Is UWorld used to create multiple game "Worlds" ?
After doing some experimenting and evaluation of UE4 over the past few months, I now wish to see if I can actually create different multiple "worlds" where levels can be generated or created in.
What I want to accomplish is that to progress in a game, a player "teleports", or is transferred from one game world to another, perhaps similar to traveling from one game level to another. The new world will have different world settings, parameters, rules, themes and assets etc
According to the API documentation for UWorlds it states
"In a standalone game, generally only a single World exists except during seamless area transitions when both a destination and current world exists. In the editor many Worlds exist: The level being edited, each PIE instance, each editor tool which has an interactive rendered viewport, and many more."
After searching the web, this answer hub, and the forums I cannot find anything of real substance to give a clear indication if UWorlds is actually used to create a multiple worlds in a game where a player in a game can be transported to a new game world. Also, if what I want to accomplish can be done, I cannot find any hint how to do it in C++, Blueprints or the editor. Even though it seems from the documentation text that multiple worlds are possible to create in the editor, I cannot find a "New world" menu option to create a world to populate with actors, players, let alone how one can set up a "door" to move from one world to another. However there is a menu option in the floating editor window that is "Attatch to->choose world"
So my question comes to this. 1 : Can I create a game as described above in UE4?
If yes 2a : Is UWorld the correct class to use to do this, and if not what is the method that is used? 2b : Do examples or documentation of how to accomplish what I am aiming to achieve exist, and where can I find it?
I hope this is not too difficult a query, and would appreciate any response that can help. Thanks in advance.
No answers to this query.
No matter. I think I have found out the answer myself after taking a couple of guesses and trying them out to find that they seemed to work.
I created a new UWorld when I guessed using the UWorld::CreateWorld() command was the way to do it. Un-intuitive to me in that it looks like a class creates itself with it own creation function. Shame that it seems one cannot do the same with a level in c++.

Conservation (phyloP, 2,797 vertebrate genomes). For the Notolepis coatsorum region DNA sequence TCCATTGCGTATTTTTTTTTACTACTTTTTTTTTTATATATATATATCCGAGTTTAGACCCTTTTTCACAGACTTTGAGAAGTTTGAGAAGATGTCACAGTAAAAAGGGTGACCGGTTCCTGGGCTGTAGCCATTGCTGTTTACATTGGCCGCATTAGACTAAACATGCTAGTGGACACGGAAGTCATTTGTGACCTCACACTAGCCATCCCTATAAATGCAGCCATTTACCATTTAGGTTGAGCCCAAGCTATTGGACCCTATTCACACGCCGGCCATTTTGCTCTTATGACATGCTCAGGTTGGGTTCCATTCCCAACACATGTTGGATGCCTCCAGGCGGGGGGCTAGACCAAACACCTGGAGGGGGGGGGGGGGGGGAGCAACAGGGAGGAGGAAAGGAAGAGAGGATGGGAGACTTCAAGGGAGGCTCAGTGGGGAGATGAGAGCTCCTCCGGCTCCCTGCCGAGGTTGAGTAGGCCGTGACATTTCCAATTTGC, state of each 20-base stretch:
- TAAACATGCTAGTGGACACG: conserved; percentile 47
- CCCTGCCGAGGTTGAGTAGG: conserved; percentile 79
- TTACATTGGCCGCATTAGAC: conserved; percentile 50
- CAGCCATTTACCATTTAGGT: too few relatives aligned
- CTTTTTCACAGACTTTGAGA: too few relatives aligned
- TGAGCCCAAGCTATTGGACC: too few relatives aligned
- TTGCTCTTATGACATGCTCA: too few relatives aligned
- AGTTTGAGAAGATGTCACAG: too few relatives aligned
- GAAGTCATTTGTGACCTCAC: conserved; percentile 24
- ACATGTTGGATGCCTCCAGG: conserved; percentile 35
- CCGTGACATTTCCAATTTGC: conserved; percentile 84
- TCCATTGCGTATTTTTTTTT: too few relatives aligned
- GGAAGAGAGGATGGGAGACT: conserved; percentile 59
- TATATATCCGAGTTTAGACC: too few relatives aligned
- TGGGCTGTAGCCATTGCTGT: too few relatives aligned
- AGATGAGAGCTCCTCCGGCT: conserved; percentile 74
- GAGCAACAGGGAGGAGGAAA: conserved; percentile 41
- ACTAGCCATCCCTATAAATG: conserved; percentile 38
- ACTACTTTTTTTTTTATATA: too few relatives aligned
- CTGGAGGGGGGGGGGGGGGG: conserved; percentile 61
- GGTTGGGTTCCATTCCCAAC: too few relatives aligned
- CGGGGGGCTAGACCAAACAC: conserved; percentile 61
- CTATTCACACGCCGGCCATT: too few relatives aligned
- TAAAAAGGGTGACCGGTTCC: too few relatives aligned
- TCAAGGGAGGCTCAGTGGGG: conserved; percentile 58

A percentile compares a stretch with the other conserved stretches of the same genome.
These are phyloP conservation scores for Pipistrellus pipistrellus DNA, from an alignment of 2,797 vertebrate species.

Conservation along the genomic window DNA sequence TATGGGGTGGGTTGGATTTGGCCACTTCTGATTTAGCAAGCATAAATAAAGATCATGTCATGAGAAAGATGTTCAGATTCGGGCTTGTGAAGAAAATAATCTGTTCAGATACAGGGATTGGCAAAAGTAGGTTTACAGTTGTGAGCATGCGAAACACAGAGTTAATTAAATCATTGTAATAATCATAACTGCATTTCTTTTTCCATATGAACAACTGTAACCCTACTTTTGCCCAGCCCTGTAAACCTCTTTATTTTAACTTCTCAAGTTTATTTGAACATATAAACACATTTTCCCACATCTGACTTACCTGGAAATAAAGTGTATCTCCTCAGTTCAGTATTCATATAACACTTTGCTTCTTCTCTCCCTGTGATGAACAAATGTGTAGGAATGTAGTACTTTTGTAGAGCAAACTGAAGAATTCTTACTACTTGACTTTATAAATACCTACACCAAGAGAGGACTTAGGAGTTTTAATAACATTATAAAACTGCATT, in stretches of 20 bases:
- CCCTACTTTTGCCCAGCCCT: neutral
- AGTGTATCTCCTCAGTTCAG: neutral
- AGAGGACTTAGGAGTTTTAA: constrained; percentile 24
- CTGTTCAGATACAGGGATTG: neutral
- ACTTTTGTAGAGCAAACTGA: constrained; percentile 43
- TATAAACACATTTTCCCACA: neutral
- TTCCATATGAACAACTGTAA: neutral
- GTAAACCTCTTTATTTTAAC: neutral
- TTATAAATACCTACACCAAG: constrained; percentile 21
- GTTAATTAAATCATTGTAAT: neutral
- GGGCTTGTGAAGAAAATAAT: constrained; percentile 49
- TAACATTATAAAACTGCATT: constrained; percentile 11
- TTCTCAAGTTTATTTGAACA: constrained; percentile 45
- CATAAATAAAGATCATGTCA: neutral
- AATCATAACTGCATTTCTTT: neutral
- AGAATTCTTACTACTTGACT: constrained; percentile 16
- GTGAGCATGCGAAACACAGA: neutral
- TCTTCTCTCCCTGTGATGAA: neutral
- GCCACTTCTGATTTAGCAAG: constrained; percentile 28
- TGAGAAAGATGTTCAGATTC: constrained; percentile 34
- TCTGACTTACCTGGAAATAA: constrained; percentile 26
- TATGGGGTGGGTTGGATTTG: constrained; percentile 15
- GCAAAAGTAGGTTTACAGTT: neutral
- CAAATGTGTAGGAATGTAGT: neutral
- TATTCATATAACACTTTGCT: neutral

Second, after digging around thinking that I needed to create a 'persistent level' (or any level using c++ for that matter) so as to add objects to this world I found nothing. Concluding that the UE4 editor is analogous to a 2D image editor like Gimp or Photoshop, I guessed the act of creating a new world also creates a 'persistent level' much like an image editor needs a canvas to display the image on. Yep that was it. After adding a light source and a floor to this persistent level it seems I was able to see that had transport my character into the created world.
What are called levels in the editor are really analogous to layers in an image editor. The term levels mislead me into believing that thees were separate maps that could not be overlayed on top of each other. But they can, and turning each layer, sorry, level on and off in the editor demonstrates this as have a few tutorials on streaming levels.
A lot more needs to be investigated, but the non existence of documentation and tutorials etc, not to mention the inexplicable inability of the editor to have multiple worlds to edit can make this a grueling experience.
I think you are looking about the World problem the wrong way. If you want to have a the player move between major sections, treat each major section like a level (i.e a Map). UWorld is more of an interface to hold the level, and spawn in actors. Note World settings are applied per map, and each map can have its own gamemode override that specifies the world.
In short, I think you should be thinking of maps as worlds, not UWorlds as planets.
answered Dec 02 '18 at 02:06 AM
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